Benjamin Cheesman: Birth: BEF 1698.
Source: Br�derbund WFT Vol. 1, Ed. 1, Tree #4777, Date of Import: Apr 26, 1997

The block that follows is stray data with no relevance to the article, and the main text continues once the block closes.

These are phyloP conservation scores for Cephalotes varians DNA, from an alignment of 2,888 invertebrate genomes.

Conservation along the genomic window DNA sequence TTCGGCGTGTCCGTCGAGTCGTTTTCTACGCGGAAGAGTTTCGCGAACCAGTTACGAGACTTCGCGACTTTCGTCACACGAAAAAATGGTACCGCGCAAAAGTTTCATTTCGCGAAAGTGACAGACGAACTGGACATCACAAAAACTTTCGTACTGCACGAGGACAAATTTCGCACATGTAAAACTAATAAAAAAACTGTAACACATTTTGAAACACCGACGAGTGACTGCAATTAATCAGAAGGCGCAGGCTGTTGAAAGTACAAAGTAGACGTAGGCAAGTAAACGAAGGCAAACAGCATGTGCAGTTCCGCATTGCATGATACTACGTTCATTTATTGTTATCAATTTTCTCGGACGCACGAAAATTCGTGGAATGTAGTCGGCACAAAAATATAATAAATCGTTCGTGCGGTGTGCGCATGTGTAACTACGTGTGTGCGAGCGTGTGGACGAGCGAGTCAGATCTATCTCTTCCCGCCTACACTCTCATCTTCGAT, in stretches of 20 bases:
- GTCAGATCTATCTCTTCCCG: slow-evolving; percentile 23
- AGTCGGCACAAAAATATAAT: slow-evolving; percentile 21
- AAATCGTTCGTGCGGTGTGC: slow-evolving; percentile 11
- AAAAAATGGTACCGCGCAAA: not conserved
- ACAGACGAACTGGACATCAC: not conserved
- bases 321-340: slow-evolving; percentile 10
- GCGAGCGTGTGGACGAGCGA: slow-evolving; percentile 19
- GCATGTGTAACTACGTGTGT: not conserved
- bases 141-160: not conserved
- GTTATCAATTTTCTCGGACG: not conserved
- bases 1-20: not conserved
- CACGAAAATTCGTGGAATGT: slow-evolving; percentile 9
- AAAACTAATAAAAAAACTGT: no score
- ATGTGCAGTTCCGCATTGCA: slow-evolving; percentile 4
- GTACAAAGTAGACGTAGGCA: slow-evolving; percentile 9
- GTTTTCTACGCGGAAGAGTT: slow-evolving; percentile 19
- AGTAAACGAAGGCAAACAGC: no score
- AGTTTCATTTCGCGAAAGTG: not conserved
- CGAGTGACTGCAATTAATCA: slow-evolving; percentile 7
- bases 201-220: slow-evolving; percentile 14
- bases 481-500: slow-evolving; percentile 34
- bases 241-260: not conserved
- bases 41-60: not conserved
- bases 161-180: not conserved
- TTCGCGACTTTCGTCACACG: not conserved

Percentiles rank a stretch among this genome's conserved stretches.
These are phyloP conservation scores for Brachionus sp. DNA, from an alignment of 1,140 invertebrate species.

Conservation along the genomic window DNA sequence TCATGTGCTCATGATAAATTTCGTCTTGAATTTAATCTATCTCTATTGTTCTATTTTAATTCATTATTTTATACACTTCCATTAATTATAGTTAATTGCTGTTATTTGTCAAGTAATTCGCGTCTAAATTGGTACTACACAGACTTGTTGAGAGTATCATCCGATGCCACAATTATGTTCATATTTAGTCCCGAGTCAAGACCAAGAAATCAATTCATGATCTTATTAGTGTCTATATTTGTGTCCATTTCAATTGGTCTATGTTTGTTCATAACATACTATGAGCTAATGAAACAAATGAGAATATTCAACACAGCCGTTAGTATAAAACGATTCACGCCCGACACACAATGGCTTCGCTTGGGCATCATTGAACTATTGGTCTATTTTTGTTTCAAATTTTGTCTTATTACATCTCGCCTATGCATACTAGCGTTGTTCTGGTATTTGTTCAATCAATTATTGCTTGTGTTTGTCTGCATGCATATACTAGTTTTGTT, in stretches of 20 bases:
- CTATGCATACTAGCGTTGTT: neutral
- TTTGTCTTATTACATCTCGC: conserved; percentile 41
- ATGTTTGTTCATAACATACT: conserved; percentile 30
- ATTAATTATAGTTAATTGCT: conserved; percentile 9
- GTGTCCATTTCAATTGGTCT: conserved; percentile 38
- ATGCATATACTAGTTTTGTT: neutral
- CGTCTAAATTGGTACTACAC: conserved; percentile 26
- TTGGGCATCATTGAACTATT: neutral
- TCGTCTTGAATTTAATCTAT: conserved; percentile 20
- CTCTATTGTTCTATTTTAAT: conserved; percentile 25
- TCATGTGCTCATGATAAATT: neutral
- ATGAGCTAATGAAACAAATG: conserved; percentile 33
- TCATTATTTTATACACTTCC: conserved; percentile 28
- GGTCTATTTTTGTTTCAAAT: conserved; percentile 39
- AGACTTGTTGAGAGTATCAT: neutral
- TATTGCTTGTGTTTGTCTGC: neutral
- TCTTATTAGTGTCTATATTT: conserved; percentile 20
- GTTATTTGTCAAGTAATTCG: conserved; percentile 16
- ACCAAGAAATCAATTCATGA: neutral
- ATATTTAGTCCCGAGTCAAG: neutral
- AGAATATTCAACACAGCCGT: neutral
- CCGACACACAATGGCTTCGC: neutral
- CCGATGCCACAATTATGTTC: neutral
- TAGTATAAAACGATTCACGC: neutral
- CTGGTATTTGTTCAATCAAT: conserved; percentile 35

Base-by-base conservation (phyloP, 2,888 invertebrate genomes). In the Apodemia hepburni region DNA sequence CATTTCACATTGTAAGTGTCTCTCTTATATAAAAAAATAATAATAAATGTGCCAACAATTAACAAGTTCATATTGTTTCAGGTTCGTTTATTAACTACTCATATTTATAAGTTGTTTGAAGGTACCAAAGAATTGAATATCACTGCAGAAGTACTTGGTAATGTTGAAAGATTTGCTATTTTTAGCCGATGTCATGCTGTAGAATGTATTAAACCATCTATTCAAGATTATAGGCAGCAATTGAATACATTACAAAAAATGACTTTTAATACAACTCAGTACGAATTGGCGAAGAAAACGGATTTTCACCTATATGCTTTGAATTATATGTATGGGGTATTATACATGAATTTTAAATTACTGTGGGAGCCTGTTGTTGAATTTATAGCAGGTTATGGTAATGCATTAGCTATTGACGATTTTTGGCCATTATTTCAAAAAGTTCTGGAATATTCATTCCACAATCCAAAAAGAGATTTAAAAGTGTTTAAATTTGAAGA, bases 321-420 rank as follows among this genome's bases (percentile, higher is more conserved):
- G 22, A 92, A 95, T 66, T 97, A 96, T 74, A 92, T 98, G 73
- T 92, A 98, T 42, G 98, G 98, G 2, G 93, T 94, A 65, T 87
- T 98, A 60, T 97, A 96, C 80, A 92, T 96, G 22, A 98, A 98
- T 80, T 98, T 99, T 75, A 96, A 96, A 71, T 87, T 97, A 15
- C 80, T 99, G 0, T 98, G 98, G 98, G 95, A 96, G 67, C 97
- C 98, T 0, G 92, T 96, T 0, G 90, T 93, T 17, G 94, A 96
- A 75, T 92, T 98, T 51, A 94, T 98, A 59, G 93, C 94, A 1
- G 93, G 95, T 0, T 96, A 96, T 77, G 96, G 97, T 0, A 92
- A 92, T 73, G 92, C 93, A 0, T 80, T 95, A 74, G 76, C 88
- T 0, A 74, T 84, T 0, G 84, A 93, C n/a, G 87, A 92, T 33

Note: [ralphroberts.ged] [919019.ged] [Br�derbund WFT Vol. 1, Ed. 1, Tree #4777, Date of Import: Apr 26, 1997] Ref #1: AHS Bulletin, Aug 1972, Issue #12, pg 11 Name listed in Hempstead real estate tax records of 10/11/1683. Owned 1 hourse and 7 cows. First Cheesman listed on Long Island. 8 acres Called it Hungry Harbor. Baptized about age 12 in February 1652 at Kingston Upon Thames Came to America is 1660's Family information (him and his children) mostly from "Cheesman Family Heritage Volume I" by David Cheesman During the reign of King Henry VI [1422-1461], Robert Chesman of Lewisham and East Geenwich owned vast amount of acreage and estates in Nottingham. These properties stayed in the Chesman family for generations passing from heir to heir. Robert Cheesman married Jeane Cavell, the daughter of Bernard Cavell, Esquire. The couple's wealth was tremendously enlarged when they combined their huge estates and holdings .They were finally passed to the Stoddard family by marriage. Alice Cheesman, daughter of Thomas Cheesman, married Robert Stoddard. Their son, George Stoddard, began the construction of Nottingham Place in 1560. Edward Cheesman [Cheseman] was a nobleman and a principal officer of the royal household, serving as cofferer to Henry VII from 1485 to 1509 and served as the Lord of the Manors of Norwood and East Greenwich. He was given sable and ermine to add to his coat of arms in the year 1510 by the king for his loyalty and service. Edward died the same year (1510) and his son, Robert Cheseman was made Lord of Norwood Manor by heir. Robert married Lady Dacre and had issue. Their eldest son, John Cheesman carried on the Cheseman/Cheesman fortunes. Robert died in 1547 at Norwood Manor and a monument erected at Norwood Chapel remain to this day. John Cheesman became Lord of the Manors at Norwood, Lewisham and Greenwich on the death of his father, Robert Cheseman/ Cheesman. Between 1553 and 1558, John Cheesman expanded his estates vastly. He purchased the Manor of Easterly from the crown. He died in 1577 and his son, Robert Cheesman, named after his grandfather of Norwood, inherited the estates Robert died in 1610, passing the estates onto his son, Robert "the younger" married Eleanor Amine, the daughter of Thomas Amine. Robert and Eleanor Cheesman had two sons, Robert and John John Cheesman married Elizabeth De Laval of Northumberland and had a son whom they named Robert Peter Cheesman. John died in 1699 and passed his estates to his sons Robert Peter Cheesman married Eleanor Smithson of York and had a son whom they named John Cheesmant to honor the child's late grandfather, except the letter "t" was added to the Cheesman surname. John Cheesmant, Esquire, high sheriff of Davanner Park in 1811, and of Penybont Hall in County Radnor, Wales, was a prominent barrister at law of the most Honorable Order of the Bath, and served in Parliament. He was the son of Capt. John and Sarah Grace Chessment. John Chessment married Mary Price, wealthy daughter of John Price of Davanner Park. To impress his wife, John Chessment proved his direct lineage to Sir Edward Cheseman (died 1510), and applied for and was granted an additional surname of Severn. Having proven his direct paternal ancestral lineage to Sir Edward Chesman, cofferer to King Henry VII, John Cheesment was granted the ancient Cheesman escutcheon of Kent and Middlesex Counties by royal license. His escutcheon was essentially the same as the Cheesman coat of arms except for slight modifications, namely lancer spear heads were added and illustrated as piercing each of the mullets. Also the three mullets were modified to appear scalloped. The ancient crest, featuring a dexter hand holding the royal crown was replaced with a white horse pierced in the breast by an arrow. The Cheesman escutcheon colors of Black, white and silver remain and the family motto "Virtes Secura Sequetor" were not changed.. BLOODY ENGLISH CIVIL WAR DIVIDES FAMILY England's bloody Civil War divided families and neighbors during the period from 1649 to 1660. Many Cheesman males were long under a cloud of suspicion of being loyal to Charles I and Charles II. This suspicion was caused because so many Cheesmans had served in the royal households, the court and other high posts for generations. During this period some of the Cheesmans fled to Scotland, Ireland, France, Holland and to British and Dutch Colonies in the New World. Those openly loyal to the king fled England for the sake of their families and fear of the executioner's axe ... a fate King Charles I met on the 30th of January 1649. Some of the Cheesmans that fled England returned when Charles II was restored to the throne. Some chose to remain in America, Canada, Ireland, and throughout Europe. It was probably during these troubled times in the 1650's through 1660's that under cover of darkness Thomas Cheesman (1640-1713), among others, came to settle in that region of the New World called New Netherlands, now known as New York.
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